Thursday, 14 June 2012

West Coast 10 days of ferning

Well it’s been a busy time and so little time left. The trip south was a highlight and I will try and relay a few of the events. The guys I  was with were Patrick Brownsey, Te Papa Research Fellow; Leon Perrie, Curator of Botany, Museum of NZ Te Papa Tongarewa, and Mike Gemmell, VUW postgraduate student.We set off on an early morning way back in May! Train in and 8.30 ferry to Picton and onto Westport where Leon, Patrick, Mike and I set up camp in a motel for 5 of our 10 days. Leon and Pat headed to Stockton while Mike and I explored the delights of Westport. In the afternoon we did a very local trip up to a plateau close to Westport and found  comb ferns, Schizaea,  very odd looking ferns, but easily overlooked. They have a comb at the top of a stalk....this is a fern!

So from there we went to Charming creek... a fantastic walk along a disused rail track  but certainly very wet!!! Despite my wet weather gear I still got very wet! My boots were best buy....dry feet.

Charming Creek walkway tunnel...dry! I could see here.

More Charming Creek

Leon and Pat ferning

...a brief respite
Denniston Plateau was an interesting place with loads of history and while the rest of the team climbed through some fairly thick bush to some high overhangs I tackled some of the lower ground in search of sticherus spp or umbrella ferns. The weather changed and we had a glorious day at Lake Kanieri and some success with finding our unusual species of filmy fern.Lake Kini was pakihi swamp with lots of Glychenia or Tangle fern and various species.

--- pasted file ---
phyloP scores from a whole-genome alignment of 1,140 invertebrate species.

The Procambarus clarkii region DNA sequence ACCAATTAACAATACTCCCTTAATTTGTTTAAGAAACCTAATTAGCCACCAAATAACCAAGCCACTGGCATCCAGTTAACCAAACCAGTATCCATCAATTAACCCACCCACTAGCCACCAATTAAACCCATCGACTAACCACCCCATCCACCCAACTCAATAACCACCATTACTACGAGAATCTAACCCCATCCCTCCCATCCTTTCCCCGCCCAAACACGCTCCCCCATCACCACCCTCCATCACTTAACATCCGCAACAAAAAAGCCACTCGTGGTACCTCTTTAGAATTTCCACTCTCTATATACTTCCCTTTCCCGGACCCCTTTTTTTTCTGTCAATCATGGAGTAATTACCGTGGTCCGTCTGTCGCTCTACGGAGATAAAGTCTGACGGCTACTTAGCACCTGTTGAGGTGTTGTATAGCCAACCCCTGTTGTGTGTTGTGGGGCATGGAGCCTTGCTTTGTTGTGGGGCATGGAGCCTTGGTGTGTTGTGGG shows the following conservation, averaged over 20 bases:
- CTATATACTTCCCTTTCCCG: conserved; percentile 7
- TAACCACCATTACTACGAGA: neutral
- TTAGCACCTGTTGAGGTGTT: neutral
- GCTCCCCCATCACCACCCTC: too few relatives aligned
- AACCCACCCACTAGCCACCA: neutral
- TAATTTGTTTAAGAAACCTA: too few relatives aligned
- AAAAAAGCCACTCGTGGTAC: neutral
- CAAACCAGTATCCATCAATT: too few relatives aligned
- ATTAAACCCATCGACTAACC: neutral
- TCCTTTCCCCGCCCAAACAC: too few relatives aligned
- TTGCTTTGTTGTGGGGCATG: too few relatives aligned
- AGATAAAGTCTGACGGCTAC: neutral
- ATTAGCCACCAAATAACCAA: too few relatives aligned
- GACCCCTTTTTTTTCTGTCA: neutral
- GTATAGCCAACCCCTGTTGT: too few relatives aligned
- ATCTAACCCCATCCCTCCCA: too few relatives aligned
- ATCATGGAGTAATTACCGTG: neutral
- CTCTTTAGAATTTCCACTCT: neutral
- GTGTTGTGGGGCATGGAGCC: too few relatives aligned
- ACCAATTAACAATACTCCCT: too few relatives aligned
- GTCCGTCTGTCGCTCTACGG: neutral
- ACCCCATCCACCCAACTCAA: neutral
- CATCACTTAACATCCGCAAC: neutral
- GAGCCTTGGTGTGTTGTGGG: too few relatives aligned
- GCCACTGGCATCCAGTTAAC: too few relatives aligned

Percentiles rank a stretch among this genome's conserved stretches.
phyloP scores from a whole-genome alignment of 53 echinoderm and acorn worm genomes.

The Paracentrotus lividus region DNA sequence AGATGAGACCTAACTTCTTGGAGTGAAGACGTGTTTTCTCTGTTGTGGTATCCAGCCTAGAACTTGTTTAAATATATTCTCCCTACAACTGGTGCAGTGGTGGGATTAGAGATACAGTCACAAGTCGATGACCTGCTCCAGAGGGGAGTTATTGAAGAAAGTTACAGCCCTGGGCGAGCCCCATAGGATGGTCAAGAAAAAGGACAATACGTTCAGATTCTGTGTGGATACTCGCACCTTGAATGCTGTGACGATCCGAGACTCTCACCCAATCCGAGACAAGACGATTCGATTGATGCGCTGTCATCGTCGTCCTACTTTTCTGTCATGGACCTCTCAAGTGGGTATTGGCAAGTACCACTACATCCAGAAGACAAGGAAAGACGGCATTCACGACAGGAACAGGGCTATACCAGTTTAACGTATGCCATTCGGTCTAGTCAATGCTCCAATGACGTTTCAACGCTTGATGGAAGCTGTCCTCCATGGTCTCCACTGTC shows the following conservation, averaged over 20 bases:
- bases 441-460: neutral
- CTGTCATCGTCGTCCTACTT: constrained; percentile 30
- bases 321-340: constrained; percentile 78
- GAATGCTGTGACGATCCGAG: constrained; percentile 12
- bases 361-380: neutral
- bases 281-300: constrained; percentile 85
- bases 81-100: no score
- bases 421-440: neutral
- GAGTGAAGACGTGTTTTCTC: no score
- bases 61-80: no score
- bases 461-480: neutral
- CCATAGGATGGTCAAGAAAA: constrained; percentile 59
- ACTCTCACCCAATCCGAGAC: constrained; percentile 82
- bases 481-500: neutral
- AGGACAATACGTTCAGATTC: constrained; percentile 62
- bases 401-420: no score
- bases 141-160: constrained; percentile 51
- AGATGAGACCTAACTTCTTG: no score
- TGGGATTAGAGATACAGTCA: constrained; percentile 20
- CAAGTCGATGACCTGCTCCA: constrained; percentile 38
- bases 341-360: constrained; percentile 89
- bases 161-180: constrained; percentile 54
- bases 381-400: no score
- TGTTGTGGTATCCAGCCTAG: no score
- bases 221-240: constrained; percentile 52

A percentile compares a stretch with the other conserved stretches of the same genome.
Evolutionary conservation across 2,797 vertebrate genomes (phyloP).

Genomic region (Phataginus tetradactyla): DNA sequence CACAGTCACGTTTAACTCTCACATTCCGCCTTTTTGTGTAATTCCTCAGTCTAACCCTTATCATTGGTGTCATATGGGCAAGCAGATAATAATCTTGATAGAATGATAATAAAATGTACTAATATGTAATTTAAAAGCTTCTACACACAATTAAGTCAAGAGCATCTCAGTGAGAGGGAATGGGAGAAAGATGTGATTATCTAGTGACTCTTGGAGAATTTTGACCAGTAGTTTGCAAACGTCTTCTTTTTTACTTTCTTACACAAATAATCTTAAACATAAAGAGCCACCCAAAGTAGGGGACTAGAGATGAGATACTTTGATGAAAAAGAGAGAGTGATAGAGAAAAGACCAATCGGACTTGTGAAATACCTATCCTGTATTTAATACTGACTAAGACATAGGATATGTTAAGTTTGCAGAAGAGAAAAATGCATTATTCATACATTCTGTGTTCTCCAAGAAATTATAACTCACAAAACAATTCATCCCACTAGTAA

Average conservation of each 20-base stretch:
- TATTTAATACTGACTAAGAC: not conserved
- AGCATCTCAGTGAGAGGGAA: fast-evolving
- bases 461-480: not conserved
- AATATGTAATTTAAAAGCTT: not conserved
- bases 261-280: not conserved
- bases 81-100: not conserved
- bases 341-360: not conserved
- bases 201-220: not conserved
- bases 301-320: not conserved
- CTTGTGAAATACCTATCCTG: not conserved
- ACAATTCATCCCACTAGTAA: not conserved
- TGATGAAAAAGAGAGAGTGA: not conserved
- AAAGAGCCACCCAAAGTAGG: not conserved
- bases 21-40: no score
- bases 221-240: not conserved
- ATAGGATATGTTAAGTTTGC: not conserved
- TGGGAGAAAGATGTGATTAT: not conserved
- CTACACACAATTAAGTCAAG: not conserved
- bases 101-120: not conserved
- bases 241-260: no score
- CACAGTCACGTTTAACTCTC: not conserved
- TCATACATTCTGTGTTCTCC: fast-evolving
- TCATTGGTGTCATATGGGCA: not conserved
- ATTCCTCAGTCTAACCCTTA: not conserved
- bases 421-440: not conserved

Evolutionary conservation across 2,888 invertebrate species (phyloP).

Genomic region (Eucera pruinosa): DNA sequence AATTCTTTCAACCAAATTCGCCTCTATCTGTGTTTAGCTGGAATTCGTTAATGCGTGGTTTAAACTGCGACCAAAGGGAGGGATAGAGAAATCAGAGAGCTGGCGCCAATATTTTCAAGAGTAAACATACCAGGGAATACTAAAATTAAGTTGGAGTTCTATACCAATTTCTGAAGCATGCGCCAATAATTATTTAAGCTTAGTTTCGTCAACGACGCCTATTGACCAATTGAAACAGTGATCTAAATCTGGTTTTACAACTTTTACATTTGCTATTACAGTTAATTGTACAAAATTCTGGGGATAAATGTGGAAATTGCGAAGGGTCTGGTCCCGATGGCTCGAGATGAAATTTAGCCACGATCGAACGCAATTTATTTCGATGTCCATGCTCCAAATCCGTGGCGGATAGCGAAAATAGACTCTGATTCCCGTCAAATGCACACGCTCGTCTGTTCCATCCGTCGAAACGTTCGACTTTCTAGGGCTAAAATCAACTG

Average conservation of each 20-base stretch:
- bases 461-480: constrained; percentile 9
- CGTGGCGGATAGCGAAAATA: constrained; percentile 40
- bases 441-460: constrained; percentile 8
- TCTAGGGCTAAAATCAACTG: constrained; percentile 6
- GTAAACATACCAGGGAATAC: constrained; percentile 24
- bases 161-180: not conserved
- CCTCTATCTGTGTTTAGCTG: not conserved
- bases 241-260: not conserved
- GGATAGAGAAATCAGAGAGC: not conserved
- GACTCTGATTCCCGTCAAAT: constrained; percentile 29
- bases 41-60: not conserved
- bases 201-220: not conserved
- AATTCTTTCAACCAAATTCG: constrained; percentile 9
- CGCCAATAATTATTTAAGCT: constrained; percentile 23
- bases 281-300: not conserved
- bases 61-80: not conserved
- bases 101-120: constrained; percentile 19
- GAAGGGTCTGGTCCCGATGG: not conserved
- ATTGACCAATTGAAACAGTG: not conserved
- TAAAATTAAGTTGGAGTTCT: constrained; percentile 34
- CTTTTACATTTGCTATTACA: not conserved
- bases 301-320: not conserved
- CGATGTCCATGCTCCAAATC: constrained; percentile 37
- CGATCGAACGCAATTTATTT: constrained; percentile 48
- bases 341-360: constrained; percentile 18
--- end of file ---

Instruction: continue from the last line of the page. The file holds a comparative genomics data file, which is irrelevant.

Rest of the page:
lake Kini, Bruce Bay- pakihi swamp- Gleichenia 

Lake Kanieri- near Hokitika...beautiful crisp day- searching Hymenophyllum spp

..a lake for wading but not for me.

Blechnum novae-zelandiae

Gleichenia- spp - Tangle ferns- Mike looking pensive and Leon onto something

Along with the Gleichenia and Sticherus, we were targeting a possible new species of Hymenophyllum filmy fern.Each evening Leon and Pat pressed and logged the specimens...some were cleaned and put into silicon for DNA extraction to assist with further research of each species. Over the course of the 10 days more than 170 specimens were collected and pressed ready for the herbarium and/ or further analysis.
-5degrees c and loading in bare feet....his boots were always wet!
Franz Josef

Pat up a bank.....Lycopdium spp 

Mike up a bank! Knight's Point

Lycopodium volubile

Limestone cave= Charleston conservation Area- The cave spleenwort, Asplenium cimmeriorum, only occurs in limestone areas of the west coasts of both the North and South Islands. It is commonly found at cave entrances. We found a new sub-population in the Charleston Conservation Area.   Mike went down and in about 30 m
I found this cave after I had wandered off! The boys had gone down a bush bash track further long this road to another cave.

Leptopteris superba on Wombat track- Franz 

Punga Motel- appropriate place- Pat, Mike, Leon at Franz Josef
Creek - Mangatini Falls...impressive

...more to come ...what a highlight . great trip and so many thanks to Royal Society and Leon and Pat.

1 comment:

  1. Totally awesome! What an amazing time you had! Haven't we got a fabulous country!! Love the Mangatini Falls- how was the swing bridge?


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